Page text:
In a video originally posted in the Facebook group “Louisiana First” in early August (the page has since been deleted), a man identifying himself as “Brent Williamson” claims to be reporting from a “courthouse” located “down in Baton Rouge.” He has just returned from the Secretary of State’s office, he says, and the two-minute screed that follows is delivered in a tone of sarcasm and anger. His target is Cherri Foytlin, a Louisiana-based activist who opposes the Bayou Bridge Pipeline—the latest project from Energy Transfer Partners, the Fortune 500 corporation behind the Dakota Access Pipeline. “Williamson” uses specious evidence to contradict the notion that Foytlin is poor, and returns again and again to the claim that she makes “six figures a year.” The idea is to paint her, and by extension the entire burgeoning protest movement in Louisiana—especially the L’eau Est La Vie camp—as a group of cynical profiteers.
“This woman is not a grassroots organizer,” he concludes. “She is being paid a shit-ton of money for her job to try to stop people here from getting new jobs. Our state needs energy infrastructure. This woman is Louisiana’s biggest enemy.”
Update, Sept. 11: The YouTube version of the video has been removed after a copyright complaint. Below, you can see a screenshot of the activist:
As you might have guessed from my liberal use of scare quotes, almost all of the information in this video is fake. There is no outraged pro-oil activist named Brent Williamson—the man in the video is an actor named Roberto Bricchi (stage name: Robert Angelo), a 26-year-old registered Libertarian who lives in Chapel Hill, NC. The video itself was not shot at a courthouse in Baton Rouge—a nonsense location chosen to lend an air of authority—but at a nondescript one-story building somewhere in North Carolina. It’s a fair guess that Bricchi has never been to the Secretary of State’s office in Louisiana, has very little concern for the state’s energy infrastructure, and had never heard of Cherri Foytlin before reading the script presented to him that day. For an hour’s work, it’s likely that he made around $50, paid in cash.
At this point, you might expect a dramatic rundown of the events and characters that led to this bizarre scenario—a morally dubious clickbait farmer, his puppet actor, pseudonyms galore, a shadowy security service doing its best Blackwater impersonation, and a sprawling, jerry-rigged social media network built to spew propaganda in service of an American oil giant.
That’s all here, for what it’s worth. But to adorn this story in the language of intrigue would be to disguise the fundamental incompetence at the heart of the endeavor. From the jump, this was an ethically vulgar operation—designed to serve a cynical purpose, and to prey on the perceived gullibility of the American public—but also, at final reckoning, one with questionable impact. What began as an elaborate digital offensive will likely end in the humiliation of its author—an aspiring clickbait mogul, former journalist, and Silicon Valley exile named Nick Johnson who made it his mission to digitally handicap the next big pipeline protest.
The relevant term here is “astroturfing,” and Johnson is not the first to attempt it. His work is instructive not for its success, but for the audacity of his technique—this is how “fake news” in its most literal form can be used to bolster the darker elements of capitalism. And while Johnson’s amateurish efforts may be laughable, they also represent a distressing evolution in sheer deceit. His strange saga makes it possible to imagine a future where this type of guerrilla warfare is conducted in ways that are far more effective, in both concept and execution. For small communities around the country, Johnson is a grim harbinger of things to come.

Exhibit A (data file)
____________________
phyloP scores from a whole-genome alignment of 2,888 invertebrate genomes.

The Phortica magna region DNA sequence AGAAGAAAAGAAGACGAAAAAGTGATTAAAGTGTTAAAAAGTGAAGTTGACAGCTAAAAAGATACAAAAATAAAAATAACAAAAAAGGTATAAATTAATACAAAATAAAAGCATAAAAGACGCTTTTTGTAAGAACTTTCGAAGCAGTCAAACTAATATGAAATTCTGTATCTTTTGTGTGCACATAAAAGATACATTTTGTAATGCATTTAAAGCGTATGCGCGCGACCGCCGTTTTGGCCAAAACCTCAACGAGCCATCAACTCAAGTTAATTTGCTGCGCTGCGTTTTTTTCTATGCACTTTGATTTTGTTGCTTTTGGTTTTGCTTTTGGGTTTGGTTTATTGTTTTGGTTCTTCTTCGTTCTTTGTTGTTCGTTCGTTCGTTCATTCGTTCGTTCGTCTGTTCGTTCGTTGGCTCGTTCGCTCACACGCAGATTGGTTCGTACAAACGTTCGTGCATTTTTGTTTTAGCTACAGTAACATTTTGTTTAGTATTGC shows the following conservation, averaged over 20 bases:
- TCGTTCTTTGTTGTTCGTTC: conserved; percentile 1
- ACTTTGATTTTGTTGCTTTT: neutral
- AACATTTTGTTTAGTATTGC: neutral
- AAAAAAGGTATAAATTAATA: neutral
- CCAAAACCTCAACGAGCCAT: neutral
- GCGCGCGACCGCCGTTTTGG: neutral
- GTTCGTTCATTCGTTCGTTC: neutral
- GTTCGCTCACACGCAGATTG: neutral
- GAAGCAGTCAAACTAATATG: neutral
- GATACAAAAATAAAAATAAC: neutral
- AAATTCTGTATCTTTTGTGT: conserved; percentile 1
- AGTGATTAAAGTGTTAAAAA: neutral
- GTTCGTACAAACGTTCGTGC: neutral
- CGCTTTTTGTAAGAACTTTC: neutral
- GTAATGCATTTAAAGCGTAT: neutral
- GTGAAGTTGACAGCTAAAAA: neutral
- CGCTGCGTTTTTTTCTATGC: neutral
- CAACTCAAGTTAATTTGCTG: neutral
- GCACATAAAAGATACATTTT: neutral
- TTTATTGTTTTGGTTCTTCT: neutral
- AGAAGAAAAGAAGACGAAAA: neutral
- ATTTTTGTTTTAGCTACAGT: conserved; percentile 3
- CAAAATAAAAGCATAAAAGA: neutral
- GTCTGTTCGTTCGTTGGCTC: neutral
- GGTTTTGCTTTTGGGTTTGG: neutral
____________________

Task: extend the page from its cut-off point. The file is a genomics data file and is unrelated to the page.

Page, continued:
The story begins—of course—on Facebook.
The closed Facebook group Triangle Auditions is a resource dedicated to the acting community in the Raleigh-Durham-Chapel Hill region of North Carolina. There, a man named “Nate Johnson”—the first of the fake names used by Nick Johnson—posted a call for actors willing to take on the role of “Livestreamer”:
One local actor, who prefers to remain anonymous, spoke with Nate on the phone after contacting him. He was told, without apparent reservation, that the project involved making inauthentic Facebook live videos meant to mimic works of real activism. There was just one major difference—the message would be in support of oil pipelines. They would invent a fake name and a fake location, Nate said, and use the video to discredit protesters. It would be posted on region-specific pages, targeting a small audience, so the actor wouldn’t have to worry about being identified. When my source replied that the agenda didn’t align with his political beliefs, Nate told him that he understood—he was having trouble finding anyone willing to participate. The actor asked to see a script, but Nate refused in a subsequent Facebook chat, citing political differences.
At least two other actors—also requesting anonymity—made it to the next step, and received a follow-up email from Nate. These two emails, nearly identical, came from “Nate Clay,” Johnson’s second pseudonym. (The entire text of one email, with personal information redacted, is available here.) Once again, “Nate” made very little effort to disguise his intentions. After providing examples of the real activist videos he planned to emulate, he outlined their mission:
These live video streams we want to do are a parody of live streamers on Facebook. But they aren’t funny – they are going to look authentic. We will provide a script and you would do your best to stick to it (it doesn’t have to be word for word – it’s the sentiment that counts the most).
Here’s how it would work: Once a week (whenever), I’d send you a few scripts to look through. Then, we’d meet up a day or two later somewhere close to where you’re at (in an area that can pass for ‘anywhere USA). I’d record you a few times going through the script (we might do more than one script each time).